TpT for Schools now also has a classroom license called transferable licenses (a transferable license?). It costs a bit more than a regular license, but it has a real advantage for schools. If a teacher leaves, the material can be transferred to the teacher who replaces him or her. And then the material can be sent to you to use when you step in. And the students use the same supports and teaching tools they have used all year long.
5. Empowering teachers like you.
TpT for Schools is specifically designed to empower teachers like you. Teachers who are in the classroom and know what your specific students need. You know what their IEPs are. And you know what their behavioral and other needs are. That means you are the right person to make a recommendation about what materials are needed to teach the student.
And if you are a newer teacher or newer to the field and you aren’t as confident of what your students need, your administrator has some oversight about the materials being used. So there is a safety net to prevent buying stuff for your class that doesn’t get used because it really doesn’t fit. So I see it as kind of a win-win from the teacher and administrator side of the table.
Still hesitant about talking to your school administrators about TpT for Schools?
You may think that it isn’t your place to tell your administrators what you need. Or maybe you think that they don’t care or don’t want to hear from you about it.
Sure they aren’t going to give you a blank check to buy whatever you want for the classroom. Nor should they. But most of them are willing to at least consider teacher requests for materials. And remember from the beginning of the post, some of them are even waiting for you to tell them what you need.
What are the benefits as an administrator?
- Increased administrative awareness and oversight of resources being used in the classroom
- Increased collaboration among teams using the same resources
- The ability to evaluate the rigor of requested resources for teachers before deciding on purchasing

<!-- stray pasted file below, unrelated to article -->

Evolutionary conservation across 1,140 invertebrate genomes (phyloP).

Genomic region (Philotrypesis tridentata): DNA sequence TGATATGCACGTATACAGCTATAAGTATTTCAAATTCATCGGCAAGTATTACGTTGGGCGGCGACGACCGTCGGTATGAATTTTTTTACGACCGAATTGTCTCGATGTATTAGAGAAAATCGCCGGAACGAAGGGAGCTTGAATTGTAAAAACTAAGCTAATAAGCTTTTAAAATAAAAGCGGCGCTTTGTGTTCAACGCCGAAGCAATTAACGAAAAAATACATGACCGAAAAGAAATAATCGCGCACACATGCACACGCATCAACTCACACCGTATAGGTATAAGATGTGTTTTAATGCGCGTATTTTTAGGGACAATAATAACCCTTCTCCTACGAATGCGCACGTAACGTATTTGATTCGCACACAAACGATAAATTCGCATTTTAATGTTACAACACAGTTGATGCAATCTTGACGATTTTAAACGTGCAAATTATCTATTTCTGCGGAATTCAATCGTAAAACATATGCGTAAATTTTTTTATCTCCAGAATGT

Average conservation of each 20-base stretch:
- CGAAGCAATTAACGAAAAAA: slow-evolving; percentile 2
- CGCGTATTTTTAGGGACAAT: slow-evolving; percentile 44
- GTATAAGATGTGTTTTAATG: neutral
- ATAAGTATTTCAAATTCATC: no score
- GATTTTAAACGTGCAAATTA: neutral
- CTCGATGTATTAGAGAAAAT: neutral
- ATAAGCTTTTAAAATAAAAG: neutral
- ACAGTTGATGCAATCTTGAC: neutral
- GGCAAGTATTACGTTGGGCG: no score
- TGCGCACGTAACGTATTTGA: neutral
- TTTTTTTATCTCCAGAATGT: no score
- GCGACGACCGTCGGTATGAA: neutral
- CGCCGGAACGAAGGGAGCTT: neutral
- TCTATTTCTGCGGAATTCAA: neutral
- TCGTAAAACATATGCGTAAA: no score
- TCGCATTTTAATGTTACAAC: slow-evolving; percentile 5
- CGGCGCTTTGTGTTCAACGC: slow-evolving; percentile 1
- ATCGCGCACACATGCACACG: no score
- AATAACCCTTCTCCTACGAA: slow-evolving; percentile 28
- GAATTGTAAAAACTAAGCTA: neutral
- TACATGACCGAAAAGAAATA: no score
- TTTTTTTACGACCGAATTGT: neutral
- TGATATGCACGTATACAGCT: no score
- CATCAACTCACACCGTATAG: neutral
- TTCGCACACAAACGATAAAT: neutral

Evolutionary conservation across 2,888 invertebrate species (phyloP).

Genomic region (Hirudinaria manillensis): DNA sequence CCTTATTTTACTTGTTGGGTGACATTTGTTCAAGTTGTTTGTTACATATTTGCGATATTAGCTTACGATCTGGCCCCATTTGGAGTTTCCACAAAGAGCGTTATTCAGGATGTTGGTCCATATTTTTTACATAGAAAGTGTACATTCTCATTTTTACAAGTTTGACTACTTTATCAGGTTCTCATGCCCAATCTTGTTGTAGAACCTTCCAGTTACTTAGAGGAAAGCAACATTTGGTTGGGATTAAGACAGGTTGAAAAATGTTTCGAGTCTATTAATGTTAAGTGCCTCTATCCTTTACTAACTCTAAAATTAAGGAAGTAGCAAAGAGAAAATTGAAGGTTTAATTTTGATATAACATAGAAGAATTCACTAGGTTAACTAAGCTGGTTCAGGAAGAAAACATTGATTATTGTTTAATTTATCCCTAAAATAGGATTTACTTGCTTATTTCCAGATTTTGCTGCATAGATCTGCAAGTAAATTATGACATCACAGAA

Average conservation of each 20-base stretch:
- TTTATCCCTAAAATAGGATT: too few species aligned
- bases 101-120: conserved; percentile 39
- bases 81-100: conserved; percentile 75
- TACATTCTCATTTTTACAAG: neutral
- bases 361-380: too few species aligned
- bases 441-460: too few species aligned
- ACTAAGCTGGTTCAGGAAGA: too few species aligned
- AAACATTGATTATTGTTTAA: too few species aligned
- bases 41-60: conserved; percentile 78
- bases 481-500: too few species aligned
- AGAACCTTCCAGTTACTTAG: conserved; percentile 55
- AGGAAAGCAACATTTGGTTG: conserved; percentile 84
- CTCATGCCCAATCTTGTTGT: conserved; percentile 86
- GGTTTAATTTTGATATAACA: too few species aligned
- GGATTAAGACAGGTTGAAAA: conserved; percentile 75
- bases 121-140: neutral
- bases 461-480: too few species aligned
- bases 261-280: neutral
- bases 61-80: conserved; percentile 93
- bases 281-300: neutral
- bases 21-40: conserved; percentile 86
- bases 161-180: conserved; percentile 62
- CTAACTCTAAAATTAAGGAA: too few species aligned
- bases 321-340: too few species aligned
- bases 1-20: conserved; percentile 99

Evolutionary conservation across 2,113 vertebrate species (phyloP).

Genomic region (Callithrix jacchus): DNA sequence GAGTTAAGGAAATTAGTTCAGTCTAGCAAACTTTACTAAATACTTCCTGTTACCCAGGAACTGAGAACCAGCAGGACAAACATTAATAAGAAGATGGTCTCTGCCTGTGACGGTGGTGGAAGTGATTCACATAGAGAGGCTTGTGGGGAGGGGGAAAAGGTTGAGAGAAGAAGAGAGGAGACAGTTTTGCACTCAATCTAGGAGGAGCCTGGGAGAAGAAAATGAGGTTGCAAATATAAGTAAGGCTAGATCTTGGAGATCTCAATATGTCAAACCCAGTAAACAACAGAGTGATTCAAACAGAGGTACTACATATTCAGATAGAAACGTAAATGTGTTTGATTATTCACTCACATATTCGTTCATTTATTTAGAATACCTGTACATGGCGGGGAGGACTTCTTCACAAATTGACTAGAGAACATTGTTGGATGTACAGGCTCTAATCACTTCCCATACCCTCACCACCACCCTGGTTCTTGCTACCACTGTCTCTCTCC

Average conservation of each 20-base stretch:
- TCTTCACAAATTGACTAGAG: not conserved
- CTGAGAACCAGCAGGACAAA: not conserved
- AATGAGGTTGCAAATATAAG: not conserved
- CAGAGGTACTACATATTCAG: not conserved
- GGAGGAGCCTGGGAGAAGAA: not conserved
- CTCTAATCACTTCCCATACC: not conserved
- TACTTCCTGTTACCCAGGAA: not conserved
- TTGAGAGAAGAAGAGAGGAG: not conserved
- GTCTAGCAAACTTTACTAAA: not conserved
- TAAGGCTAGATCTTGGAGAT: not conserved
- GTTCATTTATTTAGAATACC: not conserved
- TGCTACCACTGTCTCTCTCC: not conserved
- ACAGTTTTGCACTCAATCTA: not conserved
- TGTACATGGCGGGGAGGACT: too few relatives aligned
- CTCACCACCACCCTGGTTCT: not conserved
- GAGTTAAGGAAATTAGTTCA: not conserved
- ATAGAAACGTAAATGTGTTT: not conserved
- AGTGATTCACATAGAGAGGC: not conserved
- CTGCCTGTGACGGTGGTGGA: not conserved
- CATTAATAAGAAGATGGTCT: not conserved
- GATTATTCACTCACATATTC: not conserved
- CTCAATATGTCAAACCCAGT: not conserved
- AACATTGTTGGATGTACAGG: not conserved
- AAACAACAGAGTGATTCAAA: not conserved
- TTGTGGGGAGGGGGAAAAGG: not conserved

- Access to updated resources that can be downloaded immediately and used quickly to create change in the classroom
- Empowering teachers to make decisions about teaching materials based on the needs of their students
- TpT can take purchase orders to fund an account, thus making it easy to draw from the balance as resources are needed.
Want to know more about it as an administrator? Check here.
If you are a teacher, what should you do next?
- Start a conversation with your administrators about how TpT for Schools can help you in the coming year.
- Highlight the benefits above and the following for your administrators.
- If you are a teacher or support staff, go to this webpage and send your administrator information about how TpT for Schools works.
- Be prepared to request resources and articulate clearly how they will align with your lesson plans and individual needs of your students. Review resources carefully to show your administrators why it is needed for your classroom, the time it will save you from creating your own resource, and/or benefit your students.
- Don’t hesitate to reach out to Teacher-Authors from TpT with questions that you think your administrator might ask (or does ask) about what the resource includes.
For instance, for many of my resources, I can point you to sample IEP goals or curriculum cross-listings (see the preview of this product for an example) that you might use so you can show the administrator how it ties in. Similarly, for many of my resources, I can point you to blog posts and other resources that shows how they are helpful in implementing an evidence-based practice.
So, go check out TpT for Schools on your own and think about how you can work to get it in place this school year. Your bank account and your students will thank you.
Until next time,